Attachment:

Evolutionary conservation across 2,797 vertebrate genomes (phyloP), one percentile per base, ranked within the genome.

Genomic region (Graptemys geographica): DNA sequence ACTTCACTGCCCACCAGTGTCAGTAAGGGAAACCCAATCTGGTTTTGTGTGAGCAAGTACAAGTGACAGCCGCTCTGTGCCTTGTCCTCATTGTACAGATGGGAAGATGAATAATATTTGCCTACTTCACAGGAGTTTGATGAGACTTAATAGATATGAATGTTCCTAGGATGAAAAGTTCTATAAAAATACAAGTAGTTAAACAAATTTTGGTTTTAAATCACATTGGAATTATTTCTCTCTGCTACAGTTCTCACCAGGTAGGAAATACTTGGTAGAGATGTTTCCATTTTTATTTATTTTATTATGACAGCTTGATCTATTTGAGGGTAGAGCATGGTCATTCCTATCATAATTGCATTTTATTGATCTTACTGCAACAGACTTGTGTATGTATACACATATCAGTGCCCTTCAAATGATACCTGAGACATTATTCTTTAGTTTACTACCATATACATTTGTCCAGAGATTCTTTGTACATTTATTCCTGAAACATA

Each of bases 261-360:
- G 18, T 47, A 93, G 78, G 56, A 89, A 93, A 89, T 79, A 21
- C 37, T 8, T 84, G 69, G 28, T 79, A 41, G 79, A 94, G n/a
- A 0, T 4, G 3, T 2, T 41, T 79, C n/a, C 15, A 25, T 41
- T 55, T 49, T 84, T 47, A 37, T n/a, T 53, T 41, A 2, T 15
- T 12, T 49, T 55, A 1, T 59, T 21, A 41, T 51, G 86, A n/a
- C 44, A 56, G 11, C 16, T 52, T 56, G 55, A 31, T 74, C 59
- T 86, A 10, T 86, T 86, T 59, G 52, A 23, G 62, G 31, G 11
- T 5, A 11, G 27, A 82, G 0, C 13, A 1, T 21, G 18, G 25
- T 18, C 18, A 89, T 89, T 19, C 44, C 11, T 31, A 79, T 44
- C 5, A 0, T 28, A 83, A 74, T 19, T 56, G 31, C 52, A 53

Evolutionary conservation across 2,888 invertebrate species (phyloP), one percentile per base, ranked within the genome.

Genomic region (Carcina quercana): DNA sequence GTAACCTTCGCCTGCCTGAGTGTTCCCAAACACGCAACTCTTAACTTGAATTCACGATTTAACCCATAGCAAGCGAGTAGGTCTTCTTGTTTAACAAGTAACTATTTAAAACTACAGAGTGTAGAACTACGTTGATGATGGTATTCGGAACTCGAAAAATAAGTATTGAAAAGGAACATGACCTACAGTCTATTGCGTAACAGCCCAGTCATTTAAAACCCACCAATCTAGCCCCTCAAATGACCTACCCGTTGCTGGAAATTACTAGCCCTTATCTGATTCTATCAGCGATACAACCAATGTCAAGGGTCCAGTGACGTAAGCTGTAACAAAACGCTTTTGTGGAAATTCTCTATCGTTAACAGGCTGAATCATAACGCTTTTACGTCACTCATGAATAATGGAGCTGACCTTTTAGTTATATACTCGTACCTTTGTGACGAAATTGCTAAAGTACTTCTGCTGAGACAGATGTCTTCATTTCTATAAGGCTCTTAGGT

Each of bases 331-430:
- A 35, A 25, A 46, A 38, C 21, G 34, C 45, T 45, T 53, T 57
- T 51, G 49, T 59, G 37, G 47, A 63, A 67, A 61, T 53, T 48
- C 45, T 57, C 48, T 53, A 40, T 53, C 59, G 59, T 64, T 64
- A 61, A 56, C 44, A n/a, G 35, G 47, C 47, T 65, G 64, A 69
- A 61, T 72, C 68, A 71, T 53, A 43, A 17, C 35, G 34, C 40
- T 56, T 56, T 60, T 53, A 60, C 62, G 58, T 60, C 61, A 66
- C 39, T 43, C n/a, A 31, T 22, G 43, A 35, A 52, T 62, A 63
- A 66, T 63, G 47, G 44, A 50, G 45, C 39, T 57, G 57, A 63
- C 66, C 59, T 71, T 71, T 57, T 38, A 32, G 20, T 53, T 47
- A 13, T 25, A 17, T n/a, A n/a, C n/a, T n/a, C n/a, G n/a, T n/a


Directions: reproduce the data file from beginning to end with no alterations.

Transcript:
Evolutionary conservation across 2,797 vertebrate genomes (phyloP), one percentile per base, ranked within the genome.

Genomic region (Graptemys geographica): DNA sequence ACTTCACTGCCCACCAGTGTCAGTAAGGGAAACCCAATCTGGTTTTGTGTGAGCAAGTACAAGTGACAGCCGCTCTGTGCCTTGTCCTCATTGTACAGATGGGAAGATGAATAATATTTGCCTACTTCACAGGAGTTTGATGAGACTTAATAGATATGAATGTTCCTAGGATGAAAAGTTCTATAAAAATACAAGTAGTTAAACAAATTTTGGTTTTAAATCACATTGGAATTATTTCTCTCTGCTACAGTTCTCACCAGGTAGGAAATACTTGGTAGAGATGTTTCCATTTTTATTTATTTTATTATGACAGCTTGATCTATTTGAGGGTAGAGCATGGTCATTCCTATCATAATTGCATTTTATTGATCTTACTGCAACAGACTTGTGTATGTATACACATATCAGTGCCCTTCAAATGATACCTGAGACATTATTCTTTAGTTTACTACCATATACATTTGTCCAGAGATTCTTTGTACATTTATTCCTGAAACATA

Each of bases 261-360:
- G 18, T 47, A 93, G 78, G 56, A 89, A 93, A 89, T 79, A 21
- C 37, T 8, T 84, G 69, G 28, T 79, A 41, G 79, A 94, G n/a
- A 0, T 4, G 3, T 2, T 41, T 79, C n/a, C 15, A 25, T 41
- T 55, T 49, T 84, T 47, A 37, T n/a, T 53, T 41, A 2, T 15
- T 12, T 49, T 55, A 1, T 59, T 21, A 41, T 51, G 86, A n/a
- C 44, A 56, G 11, C 16, T 52, T 56, G 55, A 31, T 74, C 59
- T 86, A 10, T 86, T 86, T 59, G 52, A 23, G 62, G 31, G 11
- T 5, A 11, G 27, A 82, G 0, C 13, A 1, T 21, G 18, G 25
- T 18, C 18, A 89, T 89, T 19, C 44, C 11, T 31, A 79, T 44
- C 5, A 0, T 28, A 83, A 74, T 19, T 56, G 31, C 52, A 53

Evolutionary conservation across 2,888 invertebrate species (phyloP), one percentile per base, ranked within the genome.

Genomic region (Carcina quercana): DNA sequence GTAACCTTCGCCTGCCTGAGTGTTCCCAAACACGCAACTCTTAACTTGAATTCACGATTTAACCCATAGCAAGCGAGTAGGTCTTCTTGTTTAACAAGTAACTATTTAAAACTACAGAGTGTAGAACTACGTTGATGATGGTATTCGGAACTCGAAAAATAAGTATTGAAAAGGAACATGACCTACAGTCTATTGCGTAACAGCCCAGTCATTTAAAACCCACCAATCTAGCCCCTCAAATGACCTACCCGTTGCTGGAAATTACTAGCCCTTATCTGATTCTATCAGCGATACAACCAATGTCAAGGGTCCAGTGACGTAAGCTGTAACAAAACGCTTTTGTGGAAATTCTCTATCGTTAACAGGCTGAATCATAACGCTTTTACGTCACTCATGAATAATGGAGCTGACCTTTTAGTTATATACTCGTACCTTTGTGACGAAATTGCTAAAGTACTTCTGCTGAGACAGATGTCTTCATTTCTATAAGGCTCTTAGGT

Each of bases 331-430:
- A 35, A 25, A 46, A 38, C 21, G 34, C 45, T 45, T 53, T 57
- T 51, G 49, T 59, G 37, G 47, A 63, A 67, A 61, T 53, T 48
- C 45, T 57, C 48, T 53, A 40, T 53, C 59, G 59, T 64, T 64
- A 61, A 56, C 44, A n/a, G 35, G 47, C 47, T 65, G 64, A 69
- A 61, T 72, C 68, A 71, T 53, A 43, A 17, C 35, G 34, C 40
- T 56, T 56, T 60, T 53, A 60, C 62, G 58, T 60, C 61, A 66
- C 39, T 43, C n/a, A 31, T 22, G 43, A 35, A 52, T 62, A 63
- A 66, T 63, G 47, G 44, A 50, G 45, C 39, T 57, G 57, A 63
- C 66, C 59, T 71, T 71, T 57, T 38, A 32, G 20, T 53, T 47
- A 13, T 25, A 17, T n/a, A n/a, C n/a, T n/a, C n/a, G n/a, T n/a